In his article, Big Differences in Mobile Support for the Social Enterprise , Tom Petrocelli, notes the disconnect in the growth of the social software field the uneven mobile platform support for laptops versus tablets (and even for iPads versus Androids), the vastly different UI experiences for end-point users across mobile vendors, for example, “many mobile users still cannot access their social software on the go or can do so only in a very limited manner,” and the fact that established Independent Software vendors (ISV’s) with ample resources, such as IBM and SAP, have developed and can continue to fund their R&D pipelines for mobile software development, faster than smaller companies and start-ups.
Why is this especially relevant to the social enterprise arena? Because of the great promise that mobile computing brings to this particular entrepreneurial landscape.
For example, the dwbdg post Mobile Technology, Kiosks, and Last Mile Distribution: Three Trends in Rural/BoP Social Enterprise (October 18, 2011) noted the promise for transmitting non-financial services via mobile devices (in information, health, and agriculture) in Africa citing that:
Africa embodies the promise of mobile communication. Mobile cellular subscriptions in Africa have skyrocketed from 11 million to 333 million over the past ten years. Nearly half of all African villages are covered by mobile networks. Africa has led the world in the adoption and penetration of mobile-based money transfer solutions. Nearly all of the mobile initiatives researched by Monitor in the region are in their infancy, however, and none outside of financial services appears yet commercially viable. For these enterprises to succeed, they will need to be affordable, equipped to charge the consumer, incorporate alternative revenue streams, be easy to use, and involve trusted intermediaries to facilitate service.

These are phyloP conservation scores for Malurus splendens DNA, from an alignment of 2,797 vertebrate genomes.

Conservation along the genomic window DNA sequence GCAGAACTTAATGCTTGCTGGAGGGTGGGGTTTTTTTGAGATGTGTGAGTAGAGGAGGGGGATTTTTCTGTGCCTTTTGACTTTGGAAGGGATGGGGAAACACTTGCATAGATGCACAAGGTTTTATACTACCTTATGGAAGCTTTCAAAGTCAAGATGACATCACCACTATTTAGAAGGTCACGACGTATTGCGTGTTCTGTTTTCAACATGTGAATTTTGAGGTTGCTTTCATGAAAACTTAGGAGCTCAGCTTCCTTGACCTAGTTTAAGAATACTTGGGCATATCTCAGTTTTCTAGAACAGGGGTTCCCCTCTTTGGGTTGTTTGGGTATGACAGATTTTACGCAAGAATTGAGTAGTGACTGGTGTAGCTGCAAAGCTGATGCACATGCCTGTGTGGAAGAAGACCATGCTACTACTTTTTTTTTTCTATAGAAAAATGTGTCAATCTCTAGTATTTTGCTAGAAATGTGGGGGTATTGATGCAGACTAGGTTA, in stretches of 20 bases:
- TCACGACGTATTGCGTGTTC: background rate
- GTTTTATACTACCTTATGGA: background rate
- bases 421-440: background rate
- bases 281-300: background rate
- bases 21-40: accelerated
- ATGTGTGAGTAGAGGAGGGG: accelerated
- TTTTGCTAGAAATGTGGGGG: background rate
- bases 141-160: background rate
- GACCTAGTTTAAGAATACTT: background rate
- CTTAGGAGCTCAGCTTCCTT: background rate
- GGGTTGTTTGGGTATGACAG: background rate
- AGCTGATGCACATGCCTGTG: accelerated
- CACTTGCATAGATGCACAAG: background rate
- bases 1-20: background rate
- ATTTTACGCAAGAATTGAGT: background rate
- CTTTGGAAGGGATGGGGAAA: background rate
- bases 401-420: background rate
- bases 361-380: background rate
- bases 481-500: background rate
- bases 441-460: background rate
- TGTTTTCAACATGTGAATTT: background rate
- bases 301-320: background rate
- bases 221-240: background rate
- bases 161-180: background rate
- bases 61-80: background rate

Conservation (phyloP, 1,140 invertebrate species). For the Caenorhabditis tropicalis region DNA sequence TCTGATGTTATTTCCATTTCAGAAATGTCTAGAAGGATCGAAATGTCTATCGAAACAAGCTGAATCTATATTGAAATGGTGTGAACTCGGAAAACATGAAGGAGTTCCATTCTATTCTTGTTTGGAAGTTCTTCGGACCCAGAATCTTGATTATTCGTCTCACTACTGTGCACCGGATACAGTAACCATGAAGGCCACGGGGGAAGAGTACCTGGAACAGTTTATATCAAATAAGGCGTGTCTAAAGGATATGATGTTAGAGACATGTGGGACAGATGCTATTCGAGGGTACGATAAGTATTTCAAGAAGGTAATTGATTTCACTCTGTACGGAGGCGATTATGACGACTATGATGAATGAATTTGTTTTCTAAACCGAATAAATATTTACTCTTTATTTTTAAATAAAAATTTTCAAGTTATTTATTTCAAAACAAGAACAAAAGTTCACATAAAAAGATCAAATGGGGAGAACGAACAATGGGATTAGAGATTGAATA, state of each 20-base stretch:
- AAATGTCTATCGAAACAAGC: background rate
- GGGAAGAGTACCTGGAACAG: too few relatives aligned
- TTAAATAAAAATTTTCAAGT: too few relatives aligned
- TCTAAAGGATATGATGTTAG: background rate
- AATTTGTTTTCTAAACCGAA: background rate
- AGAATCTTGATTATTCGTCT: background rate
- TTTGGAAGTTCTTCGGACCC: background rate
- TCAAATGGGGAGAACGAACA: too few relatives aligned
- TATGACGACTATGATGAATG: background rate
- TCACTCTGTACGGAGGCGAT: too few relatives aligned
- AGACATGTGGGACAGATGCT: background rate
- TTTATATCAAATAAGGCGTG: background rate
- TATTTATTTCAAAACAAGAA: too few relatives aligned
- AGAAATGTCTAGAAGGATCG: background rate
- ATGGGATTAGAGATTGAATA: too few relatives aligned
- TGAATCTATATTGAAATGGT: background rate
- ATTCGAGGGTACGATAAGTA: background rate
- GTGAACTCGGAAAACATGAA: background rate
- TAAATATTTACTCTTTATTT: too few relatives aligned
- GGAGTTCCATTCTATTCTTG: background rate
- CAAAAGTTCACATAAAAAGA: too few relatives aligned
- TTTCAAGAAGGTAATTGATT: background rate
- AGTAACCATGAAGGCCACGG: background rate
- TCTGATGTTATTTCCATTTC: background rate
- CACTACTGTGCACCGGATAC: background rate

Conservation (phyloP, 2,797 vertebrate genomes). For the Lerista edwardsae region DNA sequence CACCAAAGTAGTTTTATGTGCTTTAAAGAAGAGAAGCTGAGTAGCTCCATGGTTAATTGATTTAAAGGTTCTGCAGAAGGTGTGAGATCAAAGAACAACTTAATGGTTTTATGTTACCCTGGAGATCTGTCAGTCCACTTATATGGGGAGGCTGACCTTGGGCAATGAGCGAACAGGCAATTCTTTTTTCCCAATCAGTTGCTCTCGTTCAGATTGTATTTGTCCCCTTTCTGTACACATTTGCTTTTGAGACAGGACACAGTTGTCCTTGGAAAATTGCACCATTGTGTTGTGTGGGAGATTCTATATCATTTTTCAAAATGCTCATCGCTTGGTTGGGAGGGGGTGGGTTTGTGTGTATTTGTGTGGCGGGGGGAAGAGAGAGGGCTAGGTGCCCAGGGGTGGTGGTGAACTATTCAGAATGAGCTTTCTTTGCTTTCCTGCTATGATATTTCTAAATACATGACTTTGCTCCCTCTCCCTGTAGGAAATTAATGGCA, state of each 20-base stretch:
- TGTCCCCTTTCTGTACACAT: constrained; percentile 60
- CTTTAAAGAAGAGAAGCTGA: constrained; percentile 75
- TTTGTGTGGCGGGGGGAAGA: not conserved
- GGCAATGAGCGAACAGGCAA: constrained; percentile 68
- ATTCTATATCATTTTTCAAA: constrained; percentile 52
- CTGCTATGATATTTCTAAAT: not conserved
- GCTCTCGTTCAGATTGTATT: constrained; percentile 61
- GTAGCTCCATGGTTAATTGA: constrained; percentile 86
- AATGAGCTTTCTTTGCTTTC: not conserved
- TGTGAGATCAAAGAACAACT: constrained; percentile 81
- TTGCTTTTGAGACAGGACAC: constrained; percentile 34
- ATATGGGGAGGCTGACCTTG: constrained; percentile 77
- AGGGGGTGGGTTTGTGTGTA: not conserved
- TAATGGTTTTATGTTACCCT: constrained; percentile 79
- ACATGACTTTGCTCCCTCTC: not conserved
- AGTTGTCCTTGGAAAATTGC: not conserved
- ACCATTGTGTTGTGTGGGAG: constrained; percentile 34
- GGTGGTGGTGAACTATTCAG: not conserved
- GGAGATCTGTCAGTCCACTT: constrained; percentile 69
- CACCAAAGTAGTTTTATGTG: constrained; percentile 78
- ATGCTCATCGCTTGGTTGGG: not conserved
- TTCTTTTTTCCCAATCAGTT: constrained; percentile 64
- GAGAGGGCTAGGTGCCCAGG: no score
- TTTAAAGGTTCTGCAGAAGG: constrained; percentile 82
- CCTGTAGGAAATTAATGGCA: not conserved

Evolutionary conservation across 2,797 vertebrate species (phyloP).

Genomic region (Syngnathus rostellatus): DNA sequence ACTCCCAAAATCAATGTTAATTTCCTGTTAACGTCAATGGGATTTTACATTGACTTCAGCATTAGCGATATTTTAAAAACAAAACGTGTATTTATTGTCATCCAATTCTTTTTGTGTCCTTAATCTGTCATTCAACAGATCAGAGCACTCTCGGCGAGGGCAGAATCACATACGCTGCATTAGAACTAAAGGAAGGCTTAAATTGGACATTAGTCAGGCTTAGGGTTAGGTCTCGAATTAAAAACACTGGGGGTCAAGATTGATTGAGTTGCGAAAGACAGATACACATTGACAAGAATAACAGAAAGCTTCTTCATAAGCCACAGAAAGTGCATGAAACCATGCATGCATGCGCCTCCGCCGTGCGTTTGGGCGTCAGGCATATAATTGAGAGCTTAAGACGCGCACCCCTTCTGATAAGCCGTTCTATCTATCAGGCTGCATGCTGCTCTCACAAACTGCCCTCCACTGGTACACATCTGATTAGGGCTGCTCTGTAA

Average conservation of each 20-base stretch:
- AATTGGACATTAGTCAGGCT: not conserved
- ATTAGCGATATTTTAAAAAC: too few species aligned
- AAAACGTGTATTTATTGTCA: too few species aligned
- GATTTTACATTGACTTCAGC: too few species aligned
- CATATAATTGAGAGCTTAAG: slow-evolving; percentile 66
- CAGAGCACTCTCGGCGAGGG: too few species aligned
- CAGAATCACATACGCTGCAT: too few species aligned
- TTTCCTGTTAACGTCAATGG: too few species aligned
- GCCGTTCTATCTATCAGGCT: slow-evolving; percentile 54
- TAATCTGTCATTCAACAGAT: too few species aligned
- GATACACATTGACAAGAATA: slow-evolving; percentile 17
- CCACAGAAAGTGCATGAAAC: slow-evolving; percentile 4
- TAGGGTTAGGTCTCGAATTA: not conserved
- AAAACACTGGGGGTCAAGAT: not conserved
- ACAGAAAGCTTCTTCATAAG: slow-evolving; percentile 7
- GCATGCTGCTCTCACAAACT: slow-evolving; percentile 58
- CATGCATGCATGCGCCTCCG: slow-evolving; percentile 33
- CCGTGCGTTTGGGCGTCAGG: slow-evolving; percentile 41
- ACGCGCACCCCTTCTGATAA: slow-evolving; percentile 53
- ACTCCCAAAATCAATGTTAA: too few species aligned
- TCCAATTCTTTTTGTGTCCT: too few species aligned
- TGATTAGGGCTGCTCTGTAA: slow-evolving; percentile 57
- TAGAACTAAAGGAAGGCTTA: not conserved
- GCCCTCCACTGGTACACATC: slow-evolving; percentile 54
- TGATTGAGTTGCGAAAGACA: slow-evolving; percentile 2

An ICTworks article, ICT for Social Enterprise: Public Goods through Social Enterprises by World Bank & Ashoka – Implications for Technology, quoted Bill Drayton as saying:
All these issues are important to take into account when applying a tech lens of innovation. Technologists are creating systems that change people’s lives through new mobile phone tools, social media and networking, mapping technology, and environmental advocacy to name a few. Due to the exponential speed that new technology is produced, there are many opportunities to innovate broken systems. Social entrepreneurs need tech tools to be able to leverage a community and create a movement. I believe that much of the tech world realizes that it is part of a changemaker world—one that is democratic, participatory and allows individuals to achieve full economic citizenship.
Equally promising, per Pettrocelli’s article, where he notes that, “some vendors are looking for solutions that can supplement or supplant their native mobile platform applications,” is the trend toward utilizing HTML5, which could have a ‘leveling of the paying field’ effect for social collaboration software in general, and specifically for social enterprise mobile application. He concludes by saying, “as the Social Enterprise market evolves, mobile computing is evolving with it. Support for current and new platforms as well as HTML5 will be on the rise and will be a core part of the Social Enterprise feature set.”
Read his entire article here on CMSwire, here.